• We also know the desperation of Gethsemane and the desolation of Golgotha where the soul is crushed with sorrow to the point of death. In my own case, years ago I spent a Good Friday lost and God-forsaken. Everything I had treasured most in this world slipped through my fingers, and tightening my fists made it run out even faster. Until then, the best part of my day was evening when I returned to my nest and was greeted enthusiastically at the door by my youngest children, then moving into the family room where the older ones complained of homework and chores, and at last to the kitchen where a peck on the cheek reassured me that the world was as it should be. But one day all of that was gone, and I was gone— I lost them and my “self” in one blow, for my identity lay in what they were to me and what I was to them. I walked aimlessly in an alien world, my chest constricted by a suffocating sorrow. I was certainly not the first or last to be abandoned in the dark.
  • We, or someone we love, have also lost our way in the thick shadow of despair, having had all hope drained from our heart, mind and soul. We do not need a clinical diagnosis or description to know depression, for tears have been our “food day and night.” We know depression from the inside where we are haunted by Why questions and the endless, useless chatter of our brains, constantly asking, “Why are you in despair, O my soul? And why have you become disturbed within me?” (Ps. 42:3, 6, 11)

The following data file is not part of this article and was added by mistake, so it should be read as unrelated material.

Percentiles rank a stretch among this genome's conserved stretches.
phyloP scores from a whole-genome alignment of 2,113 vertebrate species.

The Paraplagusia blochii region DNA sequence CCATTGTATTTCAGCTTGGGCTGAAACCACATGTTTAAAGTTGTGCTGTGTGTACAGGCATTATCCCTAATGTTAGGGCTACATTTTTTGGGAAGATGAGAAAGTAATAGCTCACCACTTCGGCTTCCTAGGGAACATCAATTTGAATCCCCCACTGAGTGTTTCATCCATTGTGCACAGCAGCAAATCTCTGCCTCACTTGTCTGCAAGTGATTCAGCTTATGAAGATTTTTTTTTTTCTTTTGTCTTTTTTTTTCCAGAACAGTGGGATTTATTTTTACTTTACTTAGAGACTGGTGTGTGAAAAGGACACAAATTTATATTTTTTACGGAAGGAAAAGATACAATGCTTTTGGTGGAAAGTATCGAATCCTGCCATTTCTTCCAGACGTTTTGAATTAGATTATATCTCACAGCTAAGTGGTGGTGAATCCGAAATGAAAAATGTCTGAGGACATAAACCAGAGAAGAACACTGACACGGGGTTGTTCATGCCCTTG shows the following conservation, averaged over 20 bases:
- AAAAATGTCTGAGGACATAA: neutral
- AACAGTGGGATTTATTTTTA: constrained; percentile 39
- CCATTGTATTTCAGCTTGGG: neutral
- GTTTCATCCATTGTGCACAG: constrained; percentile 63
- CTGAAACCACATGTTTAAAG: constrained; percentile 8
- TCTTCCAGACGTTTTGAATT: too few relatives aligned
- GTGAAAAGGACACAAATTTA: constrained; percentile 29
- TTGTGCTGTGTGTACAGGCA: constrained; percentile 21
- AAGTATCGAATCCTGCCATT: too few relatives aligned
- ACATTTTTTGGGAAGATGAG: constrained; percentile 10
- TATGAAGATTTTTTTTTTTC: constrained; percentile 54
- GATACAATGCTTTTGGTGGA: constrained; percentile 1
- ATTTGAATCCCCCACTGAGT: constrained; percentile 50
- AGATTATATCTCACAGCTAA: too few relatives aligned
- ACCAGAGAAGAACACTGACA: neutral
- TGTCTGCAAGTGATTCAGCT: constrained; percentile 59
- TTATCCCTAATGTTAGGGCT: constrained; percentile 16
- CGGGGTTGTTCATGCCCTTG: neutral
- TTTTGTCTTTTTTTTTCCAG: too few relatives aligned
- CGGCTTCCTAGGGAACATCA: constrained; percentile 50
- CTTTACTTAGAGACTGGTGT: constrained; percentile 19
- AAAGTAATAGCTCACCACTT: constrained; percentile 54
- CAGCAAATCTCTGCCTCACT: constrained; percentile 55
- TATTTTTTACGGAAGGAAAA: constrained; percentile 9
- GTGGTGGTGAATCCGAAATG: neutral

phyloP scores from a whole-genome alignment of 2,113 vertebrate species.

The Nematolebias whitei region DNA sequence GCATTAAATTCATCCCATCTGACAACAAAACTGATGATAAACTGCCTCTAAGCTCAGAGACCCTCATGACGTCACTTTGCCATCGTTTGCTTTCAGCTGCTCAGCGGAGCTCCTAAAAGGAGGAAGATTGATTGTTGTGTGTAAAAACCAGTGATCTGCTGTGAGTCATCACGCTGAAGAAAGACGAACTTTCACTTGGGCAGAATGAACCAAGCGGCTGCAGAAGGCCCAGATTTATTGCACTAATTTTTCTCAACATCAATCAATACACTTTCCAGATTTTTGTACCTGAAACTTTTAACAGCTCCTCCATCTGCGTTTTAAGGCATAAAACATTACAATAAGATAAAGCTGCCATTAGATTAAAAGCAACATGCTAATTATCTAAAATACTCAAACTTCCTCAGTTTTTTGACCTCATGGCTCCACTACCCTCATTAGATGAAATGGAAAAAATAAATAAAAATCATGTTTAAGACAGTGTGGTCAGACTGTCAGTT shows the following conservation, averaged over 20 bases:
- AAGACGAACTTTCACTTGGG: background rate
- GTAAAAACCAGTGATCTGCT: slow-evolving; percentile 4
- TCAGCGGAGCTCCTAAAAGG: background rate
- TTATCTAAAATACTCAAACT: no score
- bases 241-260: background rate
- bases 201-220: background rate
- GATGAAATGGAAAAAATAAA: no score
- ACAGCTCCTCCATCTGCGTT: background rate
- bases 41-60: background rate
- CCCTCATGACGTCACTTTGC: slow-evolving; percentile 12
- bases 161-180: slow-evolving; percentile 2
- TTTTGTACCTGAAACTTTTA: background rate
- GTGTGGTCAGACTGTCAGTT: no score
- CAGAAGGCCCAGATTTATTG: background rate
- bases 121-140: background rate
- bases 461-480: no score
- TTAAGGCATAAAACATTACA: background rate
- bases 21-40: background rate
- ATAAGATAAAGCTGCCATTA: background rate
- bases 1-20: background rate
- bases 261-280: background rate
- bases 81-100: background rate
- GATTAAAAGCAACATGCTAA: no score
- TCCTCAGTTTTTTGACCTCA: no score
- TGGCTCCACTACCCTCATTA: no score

There were those who dwelt in darkness and in the shadow of death,
    Prisoners in misery and chains (Psalm 107:10)

Not every child lives to see the light of day, but everyone is conceived in darkness. And everyone gets lost in the spiritual “darkness and walks in the darkness, and does not know where he is going because the darkness has blinded his eyes” (1 Jn. 2:11).

The Tender Shoot (Isaiah 53:2)

But even in this day of darkness, this day of death and artificial night, the sprout of a fresh revelation and unbreakable promise breaks through the surface of the soil at the foot of the cross. The seed that fell into the earth and died is already germinating new life and will soon bear much fruit.

Each of us, lost as we are in our own darkness, fearful of moving too far or too fast lest we plunge headlong into the abyss, hear a voice beside us,“Don’t be afraid. I’m here.” No need to ask who it is that found his way to us in the netherworld of our sin, or sorrow, or hopelessness. It is he who came from above to tell us “heavenly things,” who strolled the shores of the Galilee and hiked the summit of Zion, the Son of Man who at the same moment he was “lifted up,” also sank to the lowest hell (Jn. 3:12-14, 31-33).

Our Savior tells us, “I have descended into your darkness and entered the perpetual night of your sin and alienation from the Father; I share your broken heart and suffocating sorrow; My soul has been downcast and disquieted within Me. But unlike you, I am not lost. I, the Good Shepherd, have come looking for you to fetch you to My Father. I will be with you under the heavy sky, to guide your steps in the paths of peace—or if necessary, to carry you in My arms. No longer will you fear any evil passing through this valley of the shadow of death, for I am with you and My rod and My staff will comfort you. Our God declares that darkness is no longer a problem, your sin is no longer a problem, and he has sent Me to rescue you.”

That my sister, my brother . . . that my friend . . . that is what’s so good about Good Friday.